Skip to Content

Defending E-Cigarette Claims: Proactive Fact Investigation Can Lead to Early Dismissals


As the use of electronic cigarettes, vaporizers, vape pens, and other electronic nicotine delivery system (ENDS) products (“e-cigs”) increases, so too have product liability claims arising out of the overheating or combustion of e-cigs, their batteries, or chargers. This client alert provides recommendations for manufacturers, distributors, retailers, and others in the chain of distribution of e-cigs for developing an early defense strategy when faced with an e-cig product liability claim.

1. Identify the Product and Your Relation to It

The e-cig industry currently is largely unregulated and many manufacturers are foreign, presumably based in China. This can make identifying the proper parties in the chain of distribution difficult for plaintiff’s lawyers, who frequently will name any and all possible parties as defendants in the lawsuit, correctly or not (including those who may have had no connection to the product). Accordingly, it is critical to determine at the outset of the case whether you are a properly named party.

In this regard, it is important to investigate whether the product and its component parts are authentic. Many manufacturers include unique product ID numbers on their products, which allow you to identify the products on their websites through the use of those numbers. This should help determine whether a particular product might be counterfeit.

Even if a product is authentic, you should understand whether it was a product sold, distributed, or otherwise related to you. This can be accomplished in a number of different ways. Many retailers and distributors use the unique product ID numbers that appear on each product to track who distributes and sells each product. Some retailers require their customers to provide contact information or use customer codes at the point of purchase, which also can be used to verify a plaintiff’s allegations. Early in a case, through formal or informal discovery requests, a plaintiff should be asked to provide receipts and proofs of purchase for their e-cig, battery, and other device components, some of which may contain waivers of claims/limitations of liability related to the purchase and/or use of the product.

Taking the time to determine the authenticity of a product and whether you were involved in the chain of distribution at the outset of the case is one of the best ways to save time and money in connection with defending an e-cig claim. Often it becomes apparent that a plaintiff erred in naming a defendant, and a plaintiff may agree to dismiss that defendant early on, before they are forced to incur the expense associated with expensive discovery and motion practice.

2. Identify Other Potentially Responsible Parties

If you establish that the product was manufactured, distributed, sold, or otherwise connected to you, it is important to then consider other potentially responsible parties. As e-cigs have grown in popularity, so have their complexity. Many e-cigs are made up of a number of component parts, which can be purchased separately and assembled at home. Understanding which entity manufactured, distributed, and sold each of the component parts of the product, as well as its battery and charger is key. While it may be difficult to obtain jurisdiction over (and thus recover from) certain foreign manufacturers, other U.S.-based retailers and distributors in the chain of distribution may be brought into a suit via a third-party claim.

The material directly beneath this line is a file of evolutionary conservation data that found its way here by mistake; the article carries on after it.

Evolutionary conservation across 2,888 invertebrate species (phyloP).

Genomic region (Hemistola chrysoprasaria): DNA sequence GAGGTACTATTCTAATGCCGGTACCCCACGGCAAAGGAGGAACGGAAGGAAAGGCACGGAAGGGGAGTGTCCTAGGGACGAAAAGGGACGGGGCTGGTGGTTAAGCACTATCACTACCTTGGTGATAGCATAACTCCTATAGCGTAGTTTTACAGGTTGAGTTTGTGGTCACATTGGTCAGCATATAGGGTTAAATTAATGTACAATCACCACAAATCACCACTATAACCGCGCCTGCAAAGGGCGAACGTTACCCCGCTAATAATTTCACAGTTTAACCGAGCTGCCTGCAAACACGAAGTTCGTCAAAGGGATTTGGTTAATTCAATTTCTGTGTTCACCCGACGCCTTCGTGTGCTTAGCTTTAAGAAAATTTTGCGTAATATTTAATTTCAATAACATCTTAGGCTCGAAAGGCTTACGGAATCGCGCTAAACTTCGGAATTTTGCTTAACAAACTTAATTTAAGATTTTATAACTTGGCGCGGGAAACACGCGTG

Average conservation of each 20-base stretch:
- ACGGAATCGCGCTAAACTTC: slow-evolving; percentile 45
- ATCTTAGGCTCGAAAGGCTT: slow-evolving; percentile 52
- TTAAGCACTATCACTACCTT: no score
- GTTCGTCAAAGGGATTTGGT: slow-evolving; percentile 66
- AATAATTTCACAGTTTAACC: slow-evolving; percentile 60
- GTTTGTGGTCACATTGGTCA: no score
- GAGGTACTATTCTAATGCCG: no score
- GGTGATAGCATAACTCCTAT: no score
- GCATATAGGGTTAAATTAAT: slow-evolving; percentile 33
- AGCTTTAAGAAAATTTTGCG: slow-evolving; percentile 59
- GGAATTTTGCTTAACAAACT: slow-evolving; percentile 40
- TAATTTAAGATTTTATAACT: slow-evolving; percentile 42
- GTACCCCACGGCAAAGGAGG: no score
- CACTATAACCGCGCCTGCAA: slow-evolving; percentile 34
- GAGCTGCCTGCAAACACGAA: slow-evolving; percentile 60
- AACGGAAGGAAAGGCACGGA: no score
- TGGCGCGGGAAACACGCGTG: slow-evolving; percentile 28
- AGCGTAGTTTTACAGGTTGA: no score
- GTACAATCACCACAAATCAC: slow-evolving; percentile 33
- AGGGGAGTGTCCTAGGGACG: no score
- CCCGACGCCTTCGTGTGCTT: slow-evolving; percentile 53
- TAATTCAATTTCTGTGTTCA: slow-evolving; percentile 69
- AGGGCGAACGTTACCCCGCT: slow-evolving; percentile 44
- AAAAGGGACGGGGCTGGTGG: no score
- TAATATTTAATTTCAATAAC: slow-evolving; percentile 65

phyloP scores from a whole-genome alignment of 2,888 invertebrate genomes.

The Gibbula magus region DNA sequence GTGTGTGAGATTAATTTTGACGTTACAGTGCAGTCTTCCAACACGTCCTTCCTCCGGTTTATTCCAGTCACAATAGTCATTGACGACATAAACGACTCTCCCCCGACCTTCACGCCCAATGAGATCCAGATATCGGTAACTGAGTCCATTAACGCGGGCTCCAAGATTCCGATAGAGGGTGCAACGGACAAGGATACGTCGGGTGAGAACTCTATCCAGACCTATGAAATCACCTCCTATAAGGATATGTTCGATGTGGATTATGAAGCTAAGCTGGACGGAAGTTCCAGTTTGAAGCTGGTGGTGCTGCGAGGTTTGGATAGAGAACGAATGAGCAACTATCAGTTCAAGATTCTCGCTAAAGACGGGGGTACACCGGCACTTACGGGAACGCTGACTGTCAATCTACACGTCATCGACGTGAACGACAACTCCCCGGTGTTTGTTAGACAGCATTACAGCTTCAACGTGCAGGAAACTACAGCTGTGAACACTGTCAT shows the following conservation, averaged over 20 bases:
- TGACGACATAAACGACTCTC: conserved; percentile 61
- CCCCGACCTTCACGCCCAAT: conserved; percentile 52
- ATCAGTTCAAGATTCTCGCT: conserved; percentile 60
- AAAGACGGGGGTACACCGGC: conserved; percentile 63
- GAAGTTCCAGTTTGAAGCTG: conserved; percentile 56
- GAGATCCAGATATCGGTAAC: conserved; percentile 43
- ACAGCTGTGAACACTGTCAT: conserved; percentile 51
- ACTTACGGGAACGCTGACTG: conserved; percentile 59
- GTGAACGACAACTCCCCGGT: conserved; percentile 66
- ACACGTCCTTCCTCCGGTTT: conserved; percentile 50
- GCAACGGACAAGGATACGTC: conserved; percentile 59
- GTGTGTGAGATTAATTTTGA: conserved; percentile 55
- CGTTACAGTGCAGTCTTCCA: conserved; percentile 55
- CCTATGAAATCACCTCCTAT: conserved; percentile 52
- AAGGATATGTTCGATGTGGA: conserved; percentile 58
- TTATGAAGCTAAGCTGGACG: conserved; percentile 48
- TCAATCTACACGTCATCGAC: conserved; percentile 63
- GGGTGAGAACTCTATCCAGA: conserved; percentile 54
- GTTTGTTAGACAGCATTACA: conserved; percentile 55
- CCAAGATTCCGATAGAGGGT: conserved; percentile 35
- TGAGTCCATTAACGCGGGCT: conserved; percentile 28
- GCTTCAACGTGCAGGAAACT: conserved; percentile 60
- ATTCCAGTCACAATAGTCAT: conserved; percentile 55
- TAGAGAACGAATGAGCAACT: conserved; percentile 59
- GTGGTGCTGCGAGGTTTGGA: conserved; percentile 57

Identifying other potentially responsible parties early is advisable for a number of reasons. This enables you to notify them of the proceeding and take steps to preserve relevant information. Securing their participation and cooperation in any testing of the subject e-cig and battery also can be helpful in connection with comparison testing to exemplar products and spreading out the cost of the defense. These parties can often assist in determining your connection to the subject product through, for instance, their tracking data or purchase records. You may also have agreements with these parties that contain indemnification clauses or other provisions that impact your liability. Ultimately, if the case goes to trial or proceeds to a settlement, having identified other potentially responsible parties helps to spread potential risk among the various responsible parties.

3. Engage an Experienced Expert Early

We also recommend promptly engaging a knowledgeable expert with experience in e-cig and battery malfunction investigation. Doing so, and conducting certain preliminary testing at the outset of the case can determine whether the malfunction was caused by a problem internal to the battery or whether it was caused by an external force, including those attributable to the user, such as the use of an incompatible battery charger. Understanding these issues at the outset can help narrow the scope of discovery, resulting in savings of time and money. It also can inform potential settlement negotiations. Experts can also frequently identify the manufacturer of the subject e-cig and battery, which can assist in understanding both your connection to the subject product as well as other potentially responsible parties.

As e-cig product liability cases become more common, having a proactive early litigation strategy is essential to understanding risk while managing cost. It also allows you to focus your defense on the key issue of causation, which in turn allows for more narrowly tailored and efficient discovery, and a stronger overall understanding of the facts in connection with evaluating potential settlement offers and other resolution strategies.

For more information about how this may affect your business and/or current or pending litigation, please contact one of the attorneys in the E-Cigarette/Vape Team.